- One to the Colossian church regarding the false teachers and the heresy that they were dealing with.
- A personal letter to Philemon, who was a member of that Colossian church, regarding his runaway slave Onesimus.
- One to the church at Ephesus that was experiencing problems of unity and fellowship.
These three letters were delivered by Tichicus, another one of Paul's co-workers.
Onesimus was placed in the care of Tichicus (to protect him from arrest by slave catchers) who would return him to Philemon along with Paul's letter.
Philemon – Outline
- Paul's greeting to Philemon – vs. 1-3
- Paul's prayer concerning Philemon – vs. 4-7
- Paul's appeal to Philemon – vs. 8-20
- Paul's requests and blessing of Philemon – vs 21-25
Philemon – Text
1Paul, a prisoner of Christ Jesus, and Timothy our brother, To Philemon our beloved brother and fellow worker, 2and to Apphia our sister, and to Archippus our fellow soldier, and to the church in your house: 3Grace to you and peace from God our Father and the Lord Jesus Christ.
- Philemon 1:1-3
Paul summarizes his personal situation by referring to himself as a prisoner of Christ, meaning that his imprisonment is for the cause of Christ, and Timothy is with him caring for his needs. Philemon is the recipient of the letter, Apphia is his wife and Archippus is probably their son. The church met in their home which was located in the city of Colossae. Paul not only offers a precious blessing (grace and peace) on Philemon and his family but also comments on his value in Christ as a beloved brother and co-worker with Paul. This would be high praise from an inspired Apostle for any Christian to receive.
2. Paul's Prayer
4I thank my God always, making mention of you in my prayers, 5because I hear of your love and of the faith which you have toward the Lord Jesus and toward all the saints; 6and I pray that the fellowship of your faith may become effective through the knowledge of every good thing which is in you for Christ's sake. 7For I have come to have much joy and comfort in your love, because the hearts of the saints have been refreshed through you, brother.
- Philemon 1:4-7
Paul's prayer of thanksgiving is motivated by what he knows about Philemon:
- His love of God and those who belong to God.
- His faithfulness to God and the saints (both slave and free).
- Philemon's love and faith have been a blessing to all.
What Paul has not mentioned yet is that he will base his requests of Philemon on the knowledge of these qualities – faith expressed in love.
3. Paul's Appeal – vs.8-21
8Therefore, though I have enough confidence in Christ to order you to do what is proper, 9yet for love's sake I rather appeal to you— since I am such a person as Paul, the aged, and now also a prisoner of Christ Jesus —
- Philemon 1:8-9
At first glance it would seem that Paul is pulling rank (i.e. as an Apostle I could order you to do as I command). The "confidence" in Christ he speaks of is not, "I'm sure Jesus will back me up in this." He is telling Philemon that in the situation that he will be talking about (the return of the slave Onesimus) Paul is so confident in the will of Christ and Philemon's Christian maturity (faith and love) that he could simply tell him what to do and he is assured that Philemon would do it.
However, because of Paul's love and his knowledge of Philemon's love he will not frame his request in this way but put the entire matter on a higher plane, not simply doing the right thing but doing the loving thing. His references to his own age (about 60 years old, Lenski - p. 961) and imprisonment are a reminder to Philemon of Paul's long service and suffering when considering what will be asked of him in the next passage. This would include the loss of service and financial value of a slave by granting him freedom without cost. In 79 AD a slave in the Roman Empire sold for approximately 625 denarii, the equivalence of $32,000 in today's society.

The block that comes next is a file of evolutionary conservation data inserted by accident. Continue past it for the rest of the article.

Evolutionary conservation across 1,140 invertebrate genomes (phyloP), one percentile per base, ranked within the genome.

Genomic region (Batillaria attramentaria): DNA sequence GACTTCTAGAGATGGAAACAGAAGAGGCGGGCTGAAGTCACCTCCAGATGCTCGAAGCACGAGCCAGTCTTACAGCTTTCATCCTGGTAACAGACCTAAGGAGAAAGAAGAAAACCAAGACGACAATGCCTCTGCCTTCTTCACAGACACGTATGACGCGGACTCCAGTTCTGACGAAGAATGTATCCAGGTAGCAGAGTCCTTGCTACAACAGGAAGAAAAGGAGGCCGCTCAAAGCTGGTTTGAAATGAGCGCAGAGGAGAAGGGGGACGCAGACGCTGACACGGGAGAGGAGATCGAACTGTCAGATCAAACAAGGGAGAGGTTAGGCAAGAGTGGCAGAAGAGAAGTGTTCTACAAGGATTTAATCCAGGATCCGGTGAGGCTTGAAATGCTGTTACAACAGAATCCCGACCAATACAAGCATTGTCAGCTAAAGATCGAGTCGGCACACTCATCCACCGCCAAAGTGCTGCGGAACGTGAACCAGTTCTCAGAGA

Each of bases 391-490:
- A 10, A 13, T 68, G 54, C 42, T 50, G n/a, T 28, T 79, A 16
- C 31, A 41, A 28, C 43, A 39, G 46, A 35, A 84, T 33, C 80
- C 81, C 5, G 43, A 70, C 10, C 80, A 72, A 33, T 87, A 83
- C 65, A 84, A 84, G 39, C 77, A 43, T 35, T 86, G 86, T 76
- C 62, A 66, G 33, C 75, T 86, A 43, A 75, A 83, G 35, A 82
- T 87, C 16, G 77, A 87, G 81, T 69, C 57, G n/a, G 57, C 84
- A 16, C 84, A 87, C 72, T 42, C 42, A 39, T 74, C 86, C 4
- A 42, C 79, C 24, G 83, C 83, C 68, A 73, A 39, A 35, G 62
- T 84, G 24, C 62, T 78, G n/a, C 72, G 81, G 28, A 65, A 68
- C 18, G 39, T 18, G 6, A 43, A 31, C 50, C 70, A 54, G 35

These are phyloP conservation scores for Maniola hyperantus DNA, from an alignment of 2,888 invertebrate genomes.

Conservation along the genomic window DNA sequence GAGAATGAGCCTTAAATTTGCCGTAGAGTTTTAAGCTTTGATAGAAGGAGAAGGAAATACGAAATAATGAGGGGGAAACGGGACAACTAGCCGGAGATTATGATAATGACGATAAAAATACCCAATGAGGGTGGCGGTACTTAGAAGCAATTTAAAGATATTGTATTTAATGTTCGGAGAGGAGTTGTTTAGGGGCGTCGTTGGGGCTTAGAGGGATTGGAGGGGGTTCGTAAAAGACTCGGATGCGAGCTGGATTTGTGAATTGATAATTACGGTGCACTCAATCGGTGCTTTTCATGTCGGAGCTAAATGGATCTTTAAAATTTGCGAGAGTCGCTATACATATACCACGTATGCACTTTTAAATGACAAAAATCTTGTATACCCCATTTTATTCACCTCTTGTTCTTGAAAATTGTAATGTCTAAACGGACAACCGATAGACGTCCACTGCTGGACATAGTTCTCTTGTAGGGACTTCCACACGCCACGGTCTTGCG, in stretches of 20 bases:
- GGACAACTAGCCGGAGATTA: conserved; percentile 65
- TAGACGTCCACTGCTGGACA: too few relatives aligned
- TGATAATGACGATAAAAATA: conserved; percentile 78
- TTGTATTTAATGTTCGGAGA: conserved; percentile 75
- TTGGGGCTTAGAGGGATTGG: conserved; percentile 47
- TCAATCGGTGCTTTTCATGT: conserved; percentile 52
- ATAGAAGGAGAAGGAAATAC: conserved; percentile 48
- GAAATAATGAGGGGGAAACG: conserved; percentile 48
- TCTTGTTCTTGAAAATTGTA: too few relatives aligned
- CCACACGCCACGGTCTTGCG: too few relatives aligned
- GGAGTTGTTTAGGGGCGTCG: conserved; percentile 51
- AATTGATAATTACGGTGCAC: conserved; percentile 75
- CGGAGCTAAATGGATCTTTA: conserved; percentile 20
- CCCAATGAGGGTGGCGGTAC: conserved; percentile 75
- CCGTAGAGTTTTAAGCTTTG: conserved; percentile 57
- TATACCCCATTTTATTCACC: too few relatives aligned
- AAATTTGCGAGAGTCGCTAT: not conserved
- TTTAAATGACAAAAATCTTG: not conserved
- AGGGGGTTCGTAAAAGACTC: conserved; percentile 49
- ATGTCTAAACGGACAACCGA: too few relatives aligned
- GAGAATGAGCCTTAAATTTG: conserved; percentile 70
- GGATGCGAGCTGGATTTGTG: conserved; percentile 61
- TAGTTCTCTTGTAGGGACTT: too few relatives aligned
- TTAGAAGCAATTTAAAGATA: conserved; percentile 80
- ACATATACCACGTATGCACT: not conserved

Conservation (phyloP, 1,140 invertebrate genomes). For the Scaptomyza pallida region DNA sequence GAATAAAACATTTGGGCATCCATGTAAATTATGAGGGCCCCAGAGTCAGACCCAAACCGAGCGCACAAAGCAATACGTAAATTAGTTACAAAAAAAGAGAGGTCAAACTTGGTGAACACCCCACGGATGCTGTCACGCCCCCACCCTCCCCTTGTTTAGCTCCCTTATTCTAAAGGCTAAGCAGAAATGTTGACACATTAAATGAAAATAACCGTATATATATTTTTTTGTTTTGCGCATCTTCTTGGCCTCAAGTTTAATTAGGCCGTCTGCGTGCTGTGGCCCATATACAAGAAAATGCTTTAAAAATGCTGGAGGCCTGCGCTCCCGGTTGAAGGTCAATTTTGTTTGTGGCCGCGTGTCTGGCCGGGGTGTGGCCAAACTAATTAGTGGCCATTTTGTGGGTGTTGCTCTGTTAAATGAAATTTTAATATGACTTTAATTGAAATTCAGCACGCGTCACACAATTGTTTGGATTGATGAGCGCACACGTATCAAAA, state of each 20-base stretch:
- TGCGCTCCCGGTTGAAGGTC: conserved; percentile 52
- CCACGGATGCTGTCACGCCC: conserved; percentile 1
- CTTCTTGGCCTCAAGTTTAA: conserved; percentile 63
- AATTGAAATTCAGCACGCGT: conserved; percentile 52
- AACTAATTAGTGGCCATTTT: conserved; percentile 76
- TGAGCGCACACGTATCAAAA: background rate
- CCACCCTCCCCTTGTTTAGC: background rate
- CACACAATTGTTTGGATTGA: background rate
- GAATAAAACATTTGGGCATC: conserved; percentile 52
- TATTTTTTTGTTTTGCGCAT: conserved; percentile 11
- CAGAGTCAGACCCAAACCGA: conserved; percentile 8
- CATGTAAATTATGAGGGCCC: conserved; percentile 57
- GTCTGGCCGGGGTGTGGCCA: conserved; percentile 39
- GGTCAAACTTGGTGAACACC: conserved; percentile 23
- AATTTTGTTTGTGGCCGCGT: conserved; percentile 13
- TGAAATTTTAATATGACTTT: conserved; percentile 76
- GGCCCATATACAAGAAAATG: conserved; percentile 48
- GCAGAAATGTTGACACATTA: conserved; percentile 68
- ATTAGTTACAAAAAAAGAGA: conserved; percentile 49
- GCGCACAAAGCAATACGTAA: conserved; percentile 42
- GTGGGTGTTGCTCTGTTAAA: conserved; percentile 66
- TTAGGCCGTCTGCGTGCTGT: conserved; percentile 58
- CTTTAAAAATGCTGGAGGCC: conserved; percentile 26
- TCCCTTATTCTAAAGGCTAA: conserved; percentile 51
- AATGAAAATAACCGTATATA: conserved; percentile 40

In verses 10-16 Paul makes a specific appeal:
10I appeal to you for my child Onesimus, whom I have begotten in my imprisonment, 11who formerly was useless to you, but now is useful both to you and to me.
- Philemon 1:10-11
He names the runaway slave, Onesimus (the name means "useful") and Paul's connection to him – he converted him while in prison. Paul makes an interesting play on words using Onesimus' name. At first he says that Onesimus was "useless" to Philemon both spiritually (a pagan) and financially (he had run away). Now he was "useful" spiritually (he had become a believer and now shared their faith), and useful physically because he was returning to Philemon's household (freed slaves often worked for their former masters and were paid a regular salary).
12I have sent him back to you in person, that is, sending my very heart, 13whom I wished to keep with me, so that on your behalf he might minister to me in my imprisonment for the gospel;
- Philemon 1:12-13
Paul offers Philemon a spiritual way of seeing things through the eyes of faith where events and people act according to God's will and purpose:
- He was not simply a runaway slave found by Paul. Through the eyes of faith...
- Onesimus was a slave sent by Philemon to care for Paul in prison and in doing so found salvation there.
14but without your consent I did not want to do anything, so that your goodness would not be, in effect, by compulsion but of your own free will. 15For perhaps he was for this reason separated from you for a while, that you would have him back forever, 16no longer as a slave, but more than a slave, a beloved brother, especially to me, but how much more to you, both in the flesh and in the Lord.
- Philemon 1:14-16